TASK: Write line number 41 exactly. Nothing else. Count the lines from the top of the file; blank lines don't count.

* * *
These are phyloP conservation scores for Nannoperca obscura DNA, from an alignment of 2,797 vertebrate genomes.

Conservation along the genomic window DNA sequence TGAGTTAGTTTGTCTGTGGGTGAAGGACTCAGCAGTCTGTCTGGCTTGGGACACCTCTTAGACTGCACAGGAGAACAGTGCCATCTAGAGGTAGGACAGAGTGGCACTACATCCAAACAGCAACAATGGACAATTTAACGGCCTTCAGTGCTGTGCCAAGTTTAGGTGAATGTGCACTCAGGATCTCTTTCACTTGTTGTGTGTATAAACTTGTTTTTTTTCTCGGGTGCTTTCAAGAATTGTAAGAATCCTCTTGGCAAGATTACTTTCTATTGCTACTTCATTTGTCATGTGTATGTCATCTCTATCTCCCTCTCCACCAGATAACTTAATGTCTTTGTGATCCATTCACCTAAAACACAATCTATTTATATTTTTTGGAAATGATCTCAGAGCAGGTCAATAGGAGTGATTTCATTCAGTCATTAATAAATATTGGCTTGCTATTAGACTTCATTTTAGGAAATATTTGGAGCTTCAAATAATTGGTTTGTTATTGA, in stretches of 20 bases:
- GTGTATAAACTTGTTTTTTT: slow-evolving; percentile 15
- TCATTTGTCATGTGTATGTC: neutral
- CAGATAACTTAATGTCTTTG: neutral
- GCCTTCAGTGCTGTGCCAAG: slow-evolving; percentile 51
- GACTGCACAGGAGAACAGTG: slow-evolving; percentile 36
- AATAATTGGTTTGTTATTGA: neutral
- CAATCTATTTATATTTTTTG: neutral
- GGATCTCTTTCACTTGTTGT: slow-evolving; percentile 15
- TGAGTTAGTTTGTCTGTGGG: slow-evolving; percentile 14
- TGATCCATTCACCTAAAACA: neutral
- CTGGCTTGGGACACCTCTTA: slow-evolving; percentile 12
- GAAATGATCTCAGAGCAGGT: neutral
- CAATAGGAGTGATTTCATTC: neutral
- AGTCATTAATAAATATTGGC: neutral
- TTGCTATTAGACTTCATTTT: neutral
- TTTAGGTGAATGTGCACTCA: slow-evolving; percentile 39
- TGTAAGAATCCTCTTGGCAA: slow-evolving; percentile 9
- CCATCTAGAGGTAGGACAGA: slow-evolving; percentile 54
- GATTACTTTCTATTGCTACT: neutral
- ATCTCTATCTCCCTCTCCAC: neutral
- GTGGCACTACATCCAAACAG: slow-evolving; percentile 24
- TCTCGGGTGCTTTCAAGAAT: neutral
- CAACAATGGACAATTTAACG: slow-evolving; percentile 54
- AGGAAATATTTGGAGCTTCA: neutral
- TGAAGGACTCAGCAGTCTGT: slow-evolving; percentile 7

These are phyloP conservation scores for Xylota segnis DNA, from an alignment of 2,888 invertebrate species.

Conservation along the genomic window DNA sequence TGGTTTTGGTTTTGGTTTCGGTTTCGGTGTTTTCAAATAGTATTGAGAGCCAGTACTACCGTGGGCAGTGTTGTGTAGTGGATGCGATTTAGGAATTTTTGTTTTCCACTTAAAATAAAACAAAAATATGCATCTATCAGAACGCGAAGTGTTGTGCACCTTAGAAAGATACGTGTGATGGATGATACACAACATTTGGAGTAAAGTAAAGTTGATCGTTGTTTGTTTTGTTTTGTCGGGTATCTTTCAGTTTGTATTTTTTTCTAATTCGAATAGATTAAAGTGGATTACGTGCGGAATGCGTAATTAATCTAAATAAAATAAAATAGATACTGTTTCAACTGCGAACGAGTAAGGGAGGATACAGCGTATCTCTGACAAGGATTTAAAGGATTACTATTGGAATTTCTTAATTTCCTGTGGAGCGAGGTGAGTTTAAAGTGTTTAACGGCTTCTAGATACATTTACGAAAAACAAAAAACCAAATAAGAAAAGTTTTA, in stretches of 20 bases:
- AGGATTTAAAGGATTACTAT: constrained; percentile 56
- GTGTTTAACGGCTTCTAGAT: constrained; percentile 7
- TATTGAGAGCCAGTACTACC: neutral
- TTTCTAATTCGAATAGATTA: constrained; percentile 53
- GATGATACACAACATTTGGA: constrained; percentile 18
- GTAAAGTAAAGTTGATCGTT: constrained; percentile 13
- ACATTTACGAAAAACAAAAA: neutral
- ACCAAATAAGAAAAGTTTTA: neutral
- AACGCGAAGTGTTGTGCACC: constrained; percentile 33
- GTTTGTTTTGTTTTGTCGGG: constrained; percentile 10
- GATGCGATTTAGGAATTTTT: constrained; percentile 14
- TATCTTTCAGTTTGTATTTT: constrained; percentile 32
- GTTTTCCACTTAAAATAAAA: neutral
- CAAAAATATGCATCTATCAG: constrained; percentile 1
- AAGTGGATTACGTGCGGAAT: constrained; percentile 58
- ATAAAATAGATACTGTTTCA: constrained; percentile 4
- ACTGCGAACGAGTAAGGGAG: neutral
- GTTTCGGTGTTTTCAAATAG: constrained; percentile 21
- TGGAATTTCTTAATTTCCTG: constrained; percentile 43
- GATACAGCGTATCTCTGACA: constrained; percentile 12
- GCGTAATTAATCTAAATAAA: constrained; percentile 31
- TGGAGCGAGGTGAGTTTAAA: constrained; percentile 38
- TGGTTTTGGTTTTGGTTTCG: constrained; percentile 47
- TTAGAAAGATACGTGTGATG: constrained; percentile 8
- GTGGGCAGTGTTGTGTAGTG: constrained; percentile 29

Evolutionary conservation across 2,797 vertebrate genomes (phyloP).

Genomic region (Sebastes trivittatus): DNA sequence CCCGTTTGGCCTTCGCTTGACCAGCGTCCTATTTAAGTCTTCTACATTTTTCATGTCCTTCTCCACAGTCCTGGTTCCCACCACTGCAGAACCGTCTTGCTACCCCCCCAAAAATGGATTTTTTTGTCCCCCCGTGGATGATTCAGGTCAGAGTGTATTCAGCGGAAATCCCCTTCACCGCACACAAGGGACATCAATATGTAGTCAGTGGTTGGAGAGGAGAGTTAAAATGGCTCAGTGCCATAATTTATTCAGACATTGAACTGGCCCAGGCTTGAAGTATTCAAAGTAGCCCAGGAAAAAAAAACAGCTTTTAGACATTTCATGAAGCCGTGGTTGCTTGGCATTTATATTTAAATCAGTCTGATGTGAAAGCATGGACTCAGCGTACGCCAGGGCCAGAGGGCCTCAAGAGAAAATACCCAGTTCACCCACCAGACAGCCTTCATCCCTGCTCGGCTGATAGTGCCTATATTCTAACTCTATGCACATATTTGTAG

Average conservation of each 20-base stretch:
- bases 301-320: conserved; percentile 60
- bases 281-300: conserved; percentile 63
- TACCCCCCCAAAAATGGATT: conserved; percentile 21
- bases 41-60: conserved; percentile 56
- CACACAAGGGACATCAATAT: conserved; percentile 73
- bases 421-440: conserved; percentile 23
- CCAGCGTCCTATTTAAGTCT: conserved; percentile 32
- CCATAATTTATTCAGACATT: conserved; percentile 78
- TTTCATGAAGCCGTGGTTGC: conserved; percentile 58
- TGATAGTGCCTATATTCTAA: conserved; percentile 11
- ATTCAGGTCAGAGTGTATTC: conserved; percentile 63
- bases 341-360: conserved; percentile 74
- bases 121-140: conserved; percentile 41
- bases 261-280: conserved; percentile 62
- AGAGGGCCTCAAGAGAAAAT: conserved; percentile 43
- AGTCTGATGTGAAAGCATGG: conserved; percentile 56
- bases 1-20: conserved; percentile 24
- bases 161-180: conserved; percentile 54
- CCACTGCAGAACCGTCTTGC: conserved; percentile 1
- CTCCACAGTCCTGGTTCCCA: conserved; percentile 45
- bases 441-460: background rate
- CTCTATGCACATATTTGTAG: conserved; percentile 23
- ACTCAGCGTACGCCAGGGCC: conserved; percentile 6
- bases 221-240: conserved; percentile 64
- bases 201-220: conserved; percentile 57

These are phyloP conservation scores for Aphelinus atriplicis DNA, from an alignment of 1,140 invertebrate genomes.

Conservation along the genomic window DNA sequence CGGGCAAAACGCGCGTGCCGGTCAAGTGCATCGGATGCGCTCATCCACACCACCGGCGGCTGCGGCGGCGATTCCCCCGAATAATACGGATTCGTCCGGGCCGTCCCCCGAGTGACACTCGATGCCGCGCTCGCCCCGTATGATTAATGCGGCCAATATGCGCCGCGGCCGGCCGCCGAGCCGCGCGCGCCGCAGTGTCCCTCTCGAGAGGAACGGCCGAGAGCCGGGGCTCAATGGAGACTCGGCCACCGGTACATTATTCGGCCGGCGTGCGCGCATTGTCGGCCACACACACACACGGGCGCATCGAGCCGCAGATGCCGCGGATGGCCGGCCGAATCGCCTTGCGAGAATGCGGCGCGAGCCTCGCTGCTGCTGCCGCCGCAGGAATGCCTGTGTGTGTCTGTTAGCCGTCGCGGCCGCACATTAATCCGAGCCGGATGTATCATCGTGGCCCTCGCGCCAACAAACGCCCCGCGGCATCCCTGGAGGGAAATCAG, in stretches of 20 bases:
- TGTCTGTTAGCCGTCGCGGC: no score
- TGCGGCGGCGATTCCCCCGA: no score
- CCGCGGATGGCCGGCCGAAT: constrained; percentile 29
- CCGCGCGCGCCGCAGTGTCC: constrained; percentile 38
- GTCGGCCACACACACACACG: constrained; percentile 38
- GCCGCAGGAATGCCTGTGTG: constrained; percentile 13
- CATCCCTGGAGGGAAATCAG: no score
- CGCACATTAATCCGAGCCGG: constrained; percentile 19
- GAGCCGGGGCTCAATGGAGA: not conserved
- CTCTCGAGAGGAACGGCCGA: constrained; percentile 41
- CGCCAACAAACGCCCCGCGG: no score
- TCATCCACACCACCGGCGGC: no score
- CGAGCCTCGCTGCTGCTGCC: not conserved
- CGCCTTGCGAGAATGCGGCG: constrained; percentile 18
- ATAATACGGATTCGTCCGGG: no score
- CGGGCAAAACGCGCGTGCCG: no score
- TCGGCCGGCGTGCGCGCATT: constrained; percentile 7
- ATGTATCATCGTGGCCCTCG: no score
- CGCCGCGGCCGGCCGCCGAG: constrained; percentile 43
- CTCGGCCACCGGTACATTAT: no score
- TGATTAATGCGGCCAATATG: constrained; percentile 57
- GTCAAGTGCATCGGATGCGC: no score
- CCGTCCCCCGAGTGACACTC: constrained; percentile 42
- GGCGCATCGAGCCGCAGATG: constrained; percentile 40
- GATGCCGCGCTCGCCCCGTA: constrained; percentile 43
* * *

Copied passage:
- TATCTTTCAGTTTGTATTTT: constrained; percentile 32